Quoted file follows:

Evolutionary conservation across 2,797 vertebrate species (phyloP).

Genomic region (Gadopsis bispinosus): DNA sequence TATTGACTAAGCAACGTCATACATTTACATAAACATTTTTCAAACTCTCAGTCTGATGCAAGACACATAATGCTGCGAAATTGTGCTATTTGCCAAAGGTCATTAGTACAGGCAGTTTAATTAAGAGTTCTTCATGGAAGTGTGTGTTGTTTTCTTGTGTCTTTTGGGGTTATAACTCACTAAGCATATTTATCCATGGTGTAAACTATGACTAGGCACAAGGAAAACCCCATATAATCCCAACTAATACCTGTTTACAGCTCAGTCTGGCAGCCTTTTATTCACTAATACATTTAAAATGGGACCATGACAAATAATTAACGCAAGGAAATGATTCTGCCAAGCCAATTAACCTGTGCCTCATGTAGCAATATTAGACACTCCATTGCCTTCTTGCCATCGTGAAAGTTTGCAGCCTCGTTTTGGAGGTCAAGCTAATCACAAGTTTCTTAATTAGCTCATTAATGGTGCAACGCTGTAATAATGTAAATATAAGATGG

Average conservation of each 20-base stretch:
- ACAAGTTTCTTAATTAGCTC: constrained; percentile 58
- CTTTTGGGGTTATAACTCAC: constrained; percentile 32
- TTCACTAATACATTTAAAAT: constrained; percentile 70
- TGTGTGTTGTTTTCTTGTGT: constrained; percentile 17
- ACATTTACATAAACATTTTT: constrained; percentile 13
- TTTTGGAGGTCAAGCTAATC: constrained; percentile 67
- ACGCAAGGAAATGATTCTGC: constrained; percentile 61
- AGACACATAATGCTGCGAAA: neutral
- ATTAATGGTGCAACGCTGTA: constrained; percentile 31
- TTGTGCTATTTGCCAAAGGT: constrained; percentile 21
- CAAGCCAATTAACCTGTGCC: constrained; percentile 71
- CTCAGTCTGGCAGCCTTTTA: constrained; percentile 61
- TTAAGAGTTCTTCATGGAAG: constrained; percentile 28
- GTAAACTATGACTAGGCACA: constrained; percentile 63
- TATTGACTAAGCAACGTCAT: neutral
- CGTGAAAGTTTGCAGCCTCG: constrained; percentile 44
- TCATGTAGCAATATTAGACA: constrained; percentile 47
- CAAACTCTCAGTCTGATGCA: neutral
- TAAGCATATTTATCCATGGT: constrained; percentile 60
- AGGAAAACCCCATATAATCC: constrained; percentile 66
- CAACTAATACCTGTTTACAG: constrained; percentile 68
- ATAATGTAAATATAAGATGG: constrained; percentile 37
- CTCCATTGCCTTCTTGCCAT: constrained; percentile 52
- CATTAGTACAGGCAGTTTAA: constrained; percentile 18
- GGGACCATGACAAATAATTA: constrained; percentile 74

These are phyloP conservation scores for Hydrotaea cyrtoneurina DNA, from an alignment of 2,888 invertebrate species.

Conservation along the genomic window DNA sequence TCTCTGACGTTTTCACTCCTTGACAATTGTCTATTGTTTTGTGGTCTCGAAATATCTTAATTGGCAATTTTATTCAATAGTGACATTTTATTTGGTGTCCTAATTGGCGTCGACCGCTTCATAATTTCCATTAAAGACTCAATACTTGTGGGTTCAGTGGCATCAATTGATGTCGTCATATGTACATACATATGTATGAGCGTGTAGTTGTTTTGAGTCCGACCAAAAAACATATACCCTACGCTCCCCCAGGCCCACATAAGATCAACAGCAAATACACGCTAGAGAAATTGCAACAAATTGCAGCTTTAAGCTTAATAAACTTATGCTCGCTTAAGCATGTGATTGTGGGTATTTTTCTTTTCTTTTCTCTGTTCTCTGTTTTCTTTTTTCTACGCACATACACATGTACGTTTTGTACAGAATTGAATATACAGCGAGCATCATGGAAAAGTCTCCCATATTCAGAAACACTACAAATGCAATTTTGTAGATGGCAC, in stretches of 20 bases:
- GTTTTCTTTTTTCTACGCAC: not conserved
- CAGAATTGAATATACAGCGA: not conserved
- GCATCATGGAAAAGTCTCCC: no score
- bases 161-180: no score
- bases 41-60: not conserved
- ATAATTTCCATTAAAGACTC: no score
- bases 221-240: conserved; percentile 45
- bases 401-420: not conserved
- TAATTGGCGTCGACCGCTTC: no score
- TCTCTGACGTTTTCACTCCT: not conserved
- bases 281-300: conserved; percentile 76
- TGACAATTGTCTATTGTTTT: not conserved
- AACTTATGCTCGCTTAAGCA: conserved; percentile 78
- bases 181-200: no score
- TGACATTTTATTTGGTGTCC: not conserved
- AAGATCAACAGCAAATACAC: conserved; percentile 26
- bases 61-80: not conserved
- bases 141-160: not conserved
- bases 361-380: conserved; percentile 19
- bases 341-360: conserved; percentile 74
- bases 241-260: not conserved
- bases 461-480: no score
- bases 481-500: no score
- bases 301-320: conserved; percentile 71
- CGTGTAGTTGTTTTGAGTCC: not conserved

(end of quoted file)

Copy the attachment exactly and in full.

Evolutionary conservation across 2,797 vertebrate species (phyloP).

Genomic region (Gadopsis bispinosus): DNA sequence TATTGACTAAGCAACGTCATACATTTACATAAACATTTTTCAAACTCTCAGTCTGATGCAAGACACATAATGCTGCGAAATTGTGCTATTTGCCAAAGGTCATTAGTACAGGCAGTTTAATTAAGAGTTCTTCATGGAAGTGTGTGTTGTTTTCTTGTGTCTTTTGGGGTTATAACTCACTAAGCATATTTATCCATGGTGTAAACTATGACTAGGCACAAGGAAAACCCCATATAATCCCAACTAATACCTGTTTACAGCTCAGTCTGGCAGCCTTTTATTCACTAATACATTTAAAATGGGACCATGACAAATAATTAACGCAAGGAAATGATTCTGCCAAGCCAATTAACCTGTGCCTCATGTAGCAATATTAGACACTCCATTGCCTTCTTGCCATCGTGAAAGTTTGCAGCCTCGTTTTGGAGGTCAAGCTAATCACAAGTTTCTTAATTAGCTCATTAATGGTGCAACGCTGTAATAATGTAAATATAAGATGG

Average conservation of each 20-base stretch:
- ACAAGTTTCTTAATTAGCTC: constrained; percentile 58
- CTTTTGGGGTTATAACTCAC: constrained; percentile 32
- TTCACTAATACATTTAAAAT: constrained; percentile 70
- TGTGTGTTGTTTTCTTGTGT: constrained; percentile 17
- ACATTTACATAAACATTTTT: constrained; percentile 13
- TTTTGGAGGTCAAGCTAATC: constrained; percentile 67
- ACGCAAGGAAATGATTCTGC: constrained; percentile 61
- AGACACATAATGCTGCGAAA: neutral
- ATTAATGGTGCAACGCTGTA: constrained; percentile 31
- TTGTGCTATTTGCCAAAGGT: constrained; percentile 21
- CAAGCCAATTAACCTGTGCC: constrained; percentile 71
- CTCAGTCTGGCAGCCTTTTA: constrained; percentile 61
- TTAAGAGTTCTTCATGGAAG: constrained; percentile 28
- GTAAACTATGACTAGGCACA: constrained; percentile 63
- TATTGACTAAGCAACGTCAT: neutral
- CGTGAAAGTTTGCAGCCTCG: constrained; percentile 44
- TCATGTAGCAATATTAGACA: constrained; percentile 47
- CAAACTCTCAGTCTGATGCA: neutral
- TAAGCATATTTATCCATGGT: constrained; percentile 60
- AGGAAAACCCCATATAATCC: constrained; percentile 66
- CAACTAATACCTGTTTACAG: constrained; percentile 68
- ATAATGTAAATATAAGATGG: constrained; percentile 37
- CTCCATTGCCTTCTTGCCAT: constrained; percentile 52
- CATTAGTACAGGCAGTTTAA: constrained; percentile 18
- GGGACCATGACAAATAATTA: constrained; percentile 74

These are phyloP conservation scores for Hydrotaea cyrtoneurina DNA, from an alignment of 2,888 invertebrate species.

Conservation along the genomic window DNA sequence TCTCTGACGTTTTCACTCCTTGACAATTGTCTATTGTTTTGTGGTCTCGAAATATCTTAATTGGCAATTTTATTCAATAGTGACATTTTATTTGGTGTCCTAATTGGCGTCGACCGCTTCATAATTTCCATTAAAGACTCAATACTTGTGGGTTCAGTGGCATCAATTGATGTCGTCATATGTACATACATATGTATGAGCGTGTAGTTGTTTTGAGTCCGACCAAAAAACATATACCCTACGCTCCCCCAGGCCCACATAAGATCAACAGCAAATACACGCTAGAGAAATTGCAACAAATTGCAGCTTTAAGCTTAATAAACTTATGCTCGCTTAAGCATGTGATTGTGGGTATTTTTCTTTTCTTTTCTCTGTTCTCTGTTTTCTTTTTTCTACGCACATACACATGTACGTTTTGTACAGAATTGAATATACAGCGAGCATCATGGAAAAGTCTCCCATATTCAGAAACACTACAAATGCAATTTTGTAGATGGCAC, in stretches of 20 bases:
- GTTTTCTTTTTTCTACGCAC: not conserved
- CAGAATTGAATATACAGCGA: not conserved
- GCATCATGGAAAAGTCTCCC: no score
- bases 161-180: no score
- bases 41-60: not conserved
- ATAATTTCCATTAAAGACTC: no score
- bases 221-240: conserved; percentile 45
- bases 401-420: not conserved
- TAATTGGCGTCGACCGCTTC: no score
- TCTCTGACGTTTTCACTCCT: not conserved
- bases 281-300: conserved; percentile 76
- TGACAATTGTCTATTGTTTT: not conserved
- AACTTATGCTCGCTTAAGCA: conserved; percentile 78
- bases 181-200: no score
- TGACATTTTATTTGGTGTCC: not conserved
- AAGATCAACAGCAAATACAC: conserved; percentile 26
- bases 61-80: not conserved
- bases 141-160: not conserved
- bases 361-380: conserved; percentile 19
- bases 341-360: conserved; percentile 74
- bases 241-260: not conserved
- bases 461-480: no score
- bases 481-500: no score
- bases 301-320: conserved; percentile 71
- CGTGTAGTTGTTTTGAGTCC: not conserved